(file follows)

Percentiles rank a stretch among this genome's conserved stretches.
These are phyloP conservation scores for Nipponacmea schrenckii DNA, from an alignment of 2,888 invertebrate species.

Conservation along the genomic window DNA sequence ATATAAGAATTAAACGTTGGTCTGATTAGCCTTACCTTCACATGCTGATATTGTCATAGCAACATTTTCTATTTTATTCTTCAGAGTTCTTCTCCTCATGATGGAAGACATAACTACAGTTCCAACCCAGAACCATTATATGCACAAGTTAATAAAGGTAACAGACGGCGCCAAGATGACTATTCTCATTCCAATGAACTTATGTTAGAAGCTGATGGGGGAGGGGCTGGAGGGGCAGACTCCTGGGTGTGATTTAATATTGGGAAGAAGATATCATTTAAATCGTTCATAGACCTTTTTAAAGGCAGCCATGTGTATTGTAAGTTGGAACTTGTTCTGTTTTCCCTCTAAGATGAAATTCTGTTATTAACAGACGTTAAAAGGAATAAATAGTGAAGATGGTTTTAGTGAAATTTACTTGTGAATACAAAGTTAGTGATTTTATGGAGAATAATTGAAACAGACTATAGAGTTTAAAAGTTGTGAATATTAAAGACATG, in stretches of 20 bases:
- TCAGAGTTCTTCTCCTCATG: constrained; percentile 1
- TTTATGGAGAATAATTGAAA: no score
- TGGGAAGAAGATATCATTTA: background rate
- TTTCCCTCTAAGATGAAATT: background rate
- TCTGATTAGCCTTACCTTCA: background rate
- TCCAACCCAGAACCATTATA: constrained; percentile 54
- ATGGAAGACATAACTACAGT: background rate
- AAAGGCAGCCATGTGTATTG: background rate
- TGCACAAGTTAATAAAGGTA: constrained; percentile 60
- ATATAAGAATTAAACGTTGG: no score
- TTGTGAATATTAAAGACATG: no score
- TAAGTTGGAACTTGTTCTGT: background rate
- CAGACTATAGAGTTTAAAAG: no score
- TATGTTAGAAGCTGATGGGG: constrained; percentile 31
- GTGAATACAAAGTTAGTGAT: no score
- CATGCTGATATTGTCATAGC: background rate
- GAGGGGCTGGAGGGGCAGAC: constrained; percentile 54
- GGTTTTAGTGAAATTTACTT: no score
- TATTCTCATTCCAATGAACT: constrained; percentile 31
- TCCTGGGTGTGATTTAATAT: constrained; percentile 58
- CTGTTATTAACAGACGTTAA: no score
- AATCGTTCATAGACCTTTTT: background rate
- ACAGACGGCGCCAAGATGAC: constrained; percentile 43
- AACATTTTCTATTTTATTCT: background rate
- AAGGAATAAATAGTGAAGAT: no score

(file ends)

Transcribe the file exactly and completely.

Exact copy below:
Percentiles rank a stretch among this genome's conserved stretches.
These are phyloP conservation scores for Nipponacmea schrenckii DNA, from an alignment of 2,888 invertebrate species.

Conservation along the genomic window DNA sequence ATATAAGAATTAAACGTTGGTCTGATTAGCCTTACCTTCACATGCTGATATTGTCATAGCAACATTTTCTATTTTATTCTTCAGAGTTCTTCTCCTCATGATGGAAGACATAACTACAGTTCCAACCCAGAACCATTATATGCACAAGTTAATAAAGGTAACAGACGGCGCCAAGATGACTATTCTCATTCCAATGAACTTATGTTAGAAGCTGATGGGGGAGGGGCTGGAGGGGCAGACTCCTGGGTGTGATTTAATATTGGGAAGAAGATATCATTTAAATCGTTCATAGACCTTTTTAAAGGCAGCCATGTGTATTGTAAGTTGGAACTTGTTCTGTTTTCCCTCTAAGATGAAATTCTGTTATTAACAGACGTTAAAAGGAATAAATAGTGAAGATGGTTTTAGTGAAATTTACTTGTGAATACAAAGTTAGTGATTTTATGGAGAATAATTGAAACAGACTATAGAGTTTAAAAGTTGTGAATATTAAAGACATG, in stretches of 20 bases:
- TCAGAGTTCTTCTCCTCATG: constrained; percentile 1
- TTTATGGAGAATAATTGAAA: no score
- TGGGAAGAAGATATCATTTA: background rate
- TTTCCCTCTAAGATGAAATT: background rate
- TCTGATTAGCCTTACCTTCA: background rate
- TCCAACCCAGAACCATTATA: constrained; percentile 54
- ATGGAAGACATAACTACAGT: background rate
- AAAGGCAGCCATGTGTATTG: background rate
- TGCACAAGTTAATAAAGGTA: constrained; percentile 60
- ATATAAGAATTAAACGTTGG: no score
- TTGTGAATATTAAAGACATG: no score
- TAAGTTGGAACTTGTTCTGT: background rate
- CAGACTATAGAGTTTAAAAG: no score
- TATGTTAGAAGCTGATGGGG: constrained; percentile 31
- GTGAATACAAAGTTAGTGAT: no score
- CATGCTGATATTGTCATAGC: background rate
- GAGGGGCTGGAGGGGCAGAC: constrained; percentile 54
- GGTTTTAGTGAAATTTACTT: no score
- TATTCTCATTCCAATGAACT: constrained; percentile 31
- TCCTGGGTGTGATTTAATAT: constrained; percentile 58
- CTGTTATTAACAGACGTTAA: no score
- AATCGTTCATAGACCTTTTT: background rate
- ACAGACGGCGCCAAGATGAC: constrained; percentile 43
- AACATTTTCTATTTTATTCT: background rate
- AAGGAATAAATAGTGAAGAT: no score